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Longhorned tick discovered in northern Missouri for first time

Longhorned tick

The longhorned tick causes the loss of millions of dollars in agricultural revenue to cattle producers worldwide, and it is now in northern Missouri, according to a University of Missouri news release.

Originally found in eastern Russia and the Australasian region, this tick was first found in the United States in 2017 in New Jersey. It has since reached the Mid-Atlantic, New England and Midwestern regions of the U.S., and now has been discovered in northern Missouri for the first time by researchers at the University of Missouri.

Last year, the longhorned tick was found in the southern part of the state. This latest discovery indicates an additional economic burden to cattle producers due to ticks, as the longhorned tick infestation could lead to significant loss in weight gain for cattle, similar to an already widely prevalent disease called anaplasmosis. But so far, the threat from this species of tick to cattle — and people and their pets — in Missouri remains low.

However, researchers emphasize that the discovery of the longhorned tick in the state increases the need for more vigilance towards ticks in general.

While most ticks reproduce traditionally, female longhorned ticks can lay thousands of eggs without the help of a male, which makes it easier for them to quickly establish in new areas. Infestation of the longhorned tick can lead to possible transmission of bovine theileriosis, a disease that kills red blood cells in cattle.

While there have currently not been any confirmed cases of bovine theileriosis in Missouri cattle, this discovery further heightens the need for Missouri cattle ranchers to make informed decisions regarding quarantining protocols when introducing new cattle into their herds in an effort to protect the health of their livestock.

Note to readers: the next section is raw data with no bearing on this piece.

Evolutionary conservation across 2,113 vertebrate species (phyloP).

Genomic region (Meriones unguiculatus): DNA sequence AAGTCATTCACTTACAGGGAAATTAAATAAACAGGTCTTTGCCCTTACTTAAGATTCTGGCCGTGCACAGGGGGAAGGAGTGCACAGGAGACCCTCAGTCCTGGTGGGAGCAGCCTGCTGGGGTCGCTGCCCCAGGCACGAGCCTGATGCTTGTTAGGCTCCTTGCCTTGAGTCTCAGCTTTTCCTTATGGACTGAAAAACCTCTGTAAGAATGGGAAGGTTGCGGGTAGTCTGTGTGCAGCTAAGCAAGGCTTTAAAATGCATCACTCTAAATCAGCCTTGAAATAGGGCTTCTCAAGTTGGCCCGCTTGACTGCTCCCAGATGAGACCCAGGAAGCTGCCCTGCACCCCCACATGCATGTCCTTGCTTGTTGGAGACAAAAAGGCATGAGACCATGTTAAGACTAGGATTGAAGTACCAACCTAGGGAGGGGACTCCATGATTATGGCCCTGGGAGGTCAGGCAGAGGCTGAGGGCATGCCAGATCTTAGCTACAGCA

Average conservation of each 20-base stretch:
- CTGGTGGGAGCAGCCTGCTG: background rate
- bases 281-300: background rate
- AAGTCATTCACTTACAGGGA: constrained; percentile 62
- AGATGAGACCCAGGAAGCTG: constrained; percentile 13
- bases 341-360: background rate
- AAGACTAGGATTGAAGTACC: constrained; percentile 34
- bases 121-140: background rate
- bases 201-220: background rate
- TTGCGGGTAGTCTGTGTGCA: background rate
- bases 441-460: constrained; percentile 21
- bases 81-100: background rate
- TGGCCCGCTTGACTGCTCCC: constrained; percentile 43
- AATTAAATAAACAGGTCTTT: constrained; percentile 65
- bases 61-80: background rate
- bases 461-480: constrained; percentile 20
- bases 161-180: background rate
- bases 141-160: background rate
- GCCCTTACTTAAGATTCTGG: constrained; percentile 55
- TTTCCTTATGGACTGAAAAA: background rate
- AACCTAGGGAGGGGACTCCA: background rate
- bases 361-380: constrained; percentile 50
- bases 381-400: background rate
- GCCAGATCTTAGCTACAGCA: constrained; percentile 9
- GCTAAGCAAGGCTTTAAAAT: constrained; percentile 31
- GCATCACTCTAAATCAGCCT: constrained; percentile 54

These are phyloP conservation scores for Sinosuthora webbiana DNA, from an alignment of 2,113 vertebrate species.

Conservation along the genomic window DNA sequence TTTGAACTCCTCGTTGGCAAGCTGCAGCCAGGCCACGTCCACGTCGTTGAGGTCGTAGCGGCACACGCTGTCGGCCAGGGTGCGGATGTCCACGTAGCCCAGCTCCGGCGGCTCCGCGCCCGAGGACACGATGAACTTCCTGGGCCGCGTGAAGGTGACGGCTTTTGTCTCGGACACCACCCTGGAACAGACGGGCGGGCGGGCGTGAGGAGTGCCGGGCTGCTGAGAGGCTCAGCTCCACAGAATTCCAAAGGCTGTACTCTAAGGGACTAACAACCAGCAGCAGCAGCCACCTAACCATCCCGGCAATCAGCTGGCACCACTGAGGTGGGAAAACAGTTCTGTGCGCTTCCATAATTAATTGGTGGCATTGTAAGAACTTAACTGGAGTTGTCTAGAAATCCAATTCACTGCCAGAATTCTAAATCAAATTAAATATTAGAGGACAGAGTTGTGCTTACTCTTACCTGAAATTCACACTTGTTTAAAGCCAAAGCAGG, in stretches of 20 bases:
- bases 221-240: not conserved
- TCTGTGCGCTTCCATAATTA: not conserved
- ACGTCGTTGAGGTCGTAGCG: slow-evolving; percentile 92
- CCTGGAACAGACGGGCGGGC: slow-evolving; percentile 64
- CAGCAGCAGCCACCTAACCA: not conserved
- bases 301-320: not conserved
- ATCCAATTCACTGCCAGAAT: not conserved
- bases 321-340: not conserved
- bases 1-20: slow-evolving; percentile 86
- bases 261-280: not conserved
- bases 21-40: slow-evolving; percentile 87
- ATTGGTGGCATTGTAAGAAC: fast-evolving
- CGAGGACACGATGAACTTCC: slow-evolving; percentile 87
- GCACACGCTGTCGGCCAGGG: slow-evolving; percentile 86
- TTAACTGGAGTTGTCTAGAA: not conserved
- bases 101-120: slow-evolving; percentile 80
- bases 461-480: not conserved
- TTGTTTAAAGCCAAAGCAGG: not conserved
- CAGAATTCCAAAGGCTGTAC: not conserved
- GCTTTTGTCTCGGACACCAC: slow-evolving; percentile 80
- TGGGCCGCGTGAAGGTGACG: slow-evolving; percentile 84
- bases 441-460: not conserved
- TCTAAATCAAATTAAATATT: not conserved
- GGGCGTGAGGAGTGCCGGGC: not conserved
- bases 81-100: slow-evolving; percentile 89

“Studying the prevalence of invasive ticks in different geographical regions can help veterinarians and farmers take proactive, preventative steps that may ultimately protect the health of livestock, which has huge economic implications,” said Rosalie Ierardi, an anatomic pathologist at the MU College of Veterinary Medicine who recently discovered two longhorned ticks in Linn County, Missouri, while conducting anaplasmosis surveillance research.

Ierardi collaborated on the project with Ram Raghavan, a professor in the MU College of Veterinary Medicine and MU School of Health Professions. Raghavan, who has been tracking the spread of various species of ticks in the U.S. for 15 years, predicted the potential geographic distribution of the longhorned tick back in 2019.

So far, the tick appears to be establishing in the areas he had predicted in that study. He said there not only appears to be an increase in the abundance of all ticks in the Midwest in the past decade, but also an increase in the pathogens and diseases they transmit to cattle, humans and pets.

“Warmer temperatures in the Midwest seem to be creating perfect conditions for ticks and the pathogens they carry to thrive, and this problem may get worse going forward as the planet continues to warm, which is concerning,” Raghavan said.

Ierardi encourages cattle ranchers who notice weakness, jaundice and pregnancy loss in their cattle to contact their local veterinarian for assistance with tracking down the causes for such signs.

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